By Liam Miller
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Videographers: Adam Gray, Lauren Knapp
Producer: Liam Miller, James Thorne
Editor: James Thorne
Known as ‘AC’, she had already exceeded expectations playing tennis at school, but always said she hated being in front of crowds.
Now 20, AC, from Indianapolis, USA, has made a huge leap in overcoming any nerves about big audiences. Her family believes she has become the first ever collegiate cheerleader with an intellectual disability.
Collegiate basketball is part of the illustrious league of American university sports and unearths the star players of the future. And the team’s cheerleaders are part of the competition and glory.
Determined AnnCatherine cheers for Virginia’s George Mason University (GMU) ‘Patriots’, who play in the NCAA First Division and currently sit third in the Atlantic 10 Conference.
“I love to cheer,” she said. “It feels good inside. “I’m a flyer, so I get lifted up in the air. I like everything, I like being up in the air, I like being on a team.
“I was shy and I didn’t like being in crowds before.
“I was nervous, but I’m not nervous now when we run out in front of everyone.”
AC’s sister, Lillie, 22, is studying law at Syracuse University, New York. She said: “When I saw AC out on the university court for the first time, I cried.
“I remember being at my college basketball games and seeing the cheerleaders and it clicked in my head, that’s what my sister is doing at a different university, and my sister is doing that with Down syndrome.
“That’s such a big deal. She’s the first person to do that and it’s so cool.”
AC’s decision to be a cheerleader was entirely independent and still baffles her family.
“It’s kind of a mystery to us and we don’t know where she got the idea,” said Lille.
“We were really surprised, because we knew from performances in elementary school that she didn’t like crowds or big audiences.”
The family believe AC’s earlier experience playing tennis helped her on the path to cheerleading.
Lillie said: “She wasn’t a top player but she could play to a certain standard, and we learned that she had this competitive side.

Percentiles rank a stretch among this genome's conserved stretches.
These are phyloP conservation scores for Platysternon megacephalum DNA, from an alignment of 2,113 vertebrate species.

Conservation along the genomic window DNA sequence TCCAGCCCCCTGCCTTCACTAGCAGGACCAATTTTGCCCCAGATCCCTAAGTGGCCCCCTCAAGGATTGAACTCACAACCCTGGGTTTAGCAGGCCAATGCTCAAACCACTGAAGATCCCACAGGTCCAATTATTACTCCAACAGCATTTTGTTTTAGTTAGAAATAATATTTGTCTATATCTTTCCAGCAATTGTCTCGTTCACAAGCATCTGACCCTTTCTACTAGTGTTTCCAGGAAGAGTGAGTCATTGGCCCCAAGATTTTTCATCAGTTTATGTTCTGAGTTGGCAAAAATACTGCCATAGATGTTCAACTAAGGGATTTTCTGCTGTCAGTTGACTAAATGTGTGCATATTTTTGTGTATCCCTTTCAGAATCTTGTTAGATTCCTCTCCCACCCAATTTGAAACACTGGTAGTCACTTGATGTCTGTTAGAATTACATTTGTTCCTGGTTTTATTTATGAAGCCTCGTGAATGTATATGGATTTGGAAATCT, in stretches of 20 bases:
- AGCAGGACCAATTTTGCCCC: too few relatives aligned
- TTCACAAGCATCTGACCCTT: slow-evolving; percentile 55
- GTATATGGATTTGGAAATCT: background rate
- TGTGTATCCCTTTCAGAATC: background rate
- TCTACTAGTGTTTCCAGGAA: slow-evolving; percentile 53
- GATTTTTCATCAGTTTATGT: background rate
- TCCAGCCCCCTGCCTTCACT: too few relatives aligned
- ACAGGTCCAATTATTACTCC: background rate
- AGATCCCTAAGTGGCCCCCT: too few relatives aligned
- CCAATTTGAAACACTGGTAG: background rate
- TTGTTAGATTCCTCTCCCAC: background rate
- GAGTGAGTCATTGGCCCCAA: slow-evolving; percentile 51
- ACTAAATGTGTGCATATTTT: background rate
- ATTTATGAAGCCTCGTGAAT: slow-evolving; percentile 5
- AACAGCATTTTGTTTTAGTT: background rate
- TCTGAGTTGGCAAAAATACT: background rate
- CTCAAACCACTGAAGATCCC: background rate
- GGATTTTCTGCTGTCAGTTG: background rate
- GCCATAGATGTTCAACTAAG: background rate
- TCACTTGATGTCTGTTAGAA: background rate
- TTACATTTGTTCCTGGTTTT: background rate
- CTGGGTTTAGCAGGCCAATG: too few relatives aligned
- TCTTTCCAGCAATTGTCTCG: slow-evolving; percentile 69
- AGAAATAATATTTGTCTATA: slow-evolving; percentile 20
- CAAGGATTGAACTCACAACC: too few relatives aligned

“She would get mad if she lost or get ticked off with her doubles partner if they made a double fault, even if she double faulted the whole game.
“Just seeing her be competitive, being part of a team, was her greatest achievement so far.”
Aged just 13, unwavering AC tried out for the cheer team at her middle school. One coach suggested she could be a cheer ‘buddy’ - a kind of mascot supporting the real cheer team.
That wasn’t enough for AC or her mother, Laura Heigl, 55, who successfully fought for her place on the full team.
AC would progress from there into her high school cheer team, but then she upped the ante on her wish list, announcing in her second year at high school that she wanted to go to university and also to be on the college cheerleader team.
“We just didn’t think it was possible,” said Lillie.
“When you think of college basketball and cheerleaders, you don’t really think about people with Down syndrome in that scenario because it’s not what we are used to seeing. “
AC enrolled for college and was accepted by GMU on their LIFE programme, a course that aims to give students with intellectual disabilities and apprenticeships for real jobs.
Using the skills she gained on her high school cheer team, she tried out for university squad and made the cut.
University roommate Isabella Mccarthy Womeldorf, 20, said: “When she got in to the cheer first team, I was so excited.
“You can see it’s helped her to develop in a lot of ways. It’s helped her to handle being in a bigger crowd, she can speak up for herself, make sure she’s on time for things, tell people she needs to practice and plan a schedule.”
Now Lillie hope her sister can inspire other people with intellectual disabilities.
She said: “There’s a general perception that if someone finds out their child has Down Syndrome, they are almost supposed to mourn their child, that they won’t be able to do lots of things like drive, live independently.
“I think it’s important for everyone to see AnnCatherine, going to college as a university athlete, to know someone like her can have a live a quality, full life.
And she thinks AC’s achievement should lead to a change of perspective about the involvement of people with intellectual disabilities in sports.
“A lot of people assume that people with intellectual disabilities don’t want to participate in sports,” she added. “But I think we would see many more people like her in sports if there was better access and a change in attitude.
“I think people might interpret shyness or a lazy day as not wanting to do sports at all.
“When we were growing up, there were definitely cold days in Indianapolis when I didn’t want to go out and run on the track.
“But our high school coaches taught us that discipline is important in sports, and sometimes everyone has days where they don’t feel like it.
“We had to go out and run, and so did AnnCatherine. She didn’t get a special pass because she had Down syndrome and said she wanted to skip it.
“When I look at my sister, I don’t see someone who has become a cheerleader despite having Down syndrome. I see someone who has broken though the barriers society has placed before her, because she has Down syndrome.”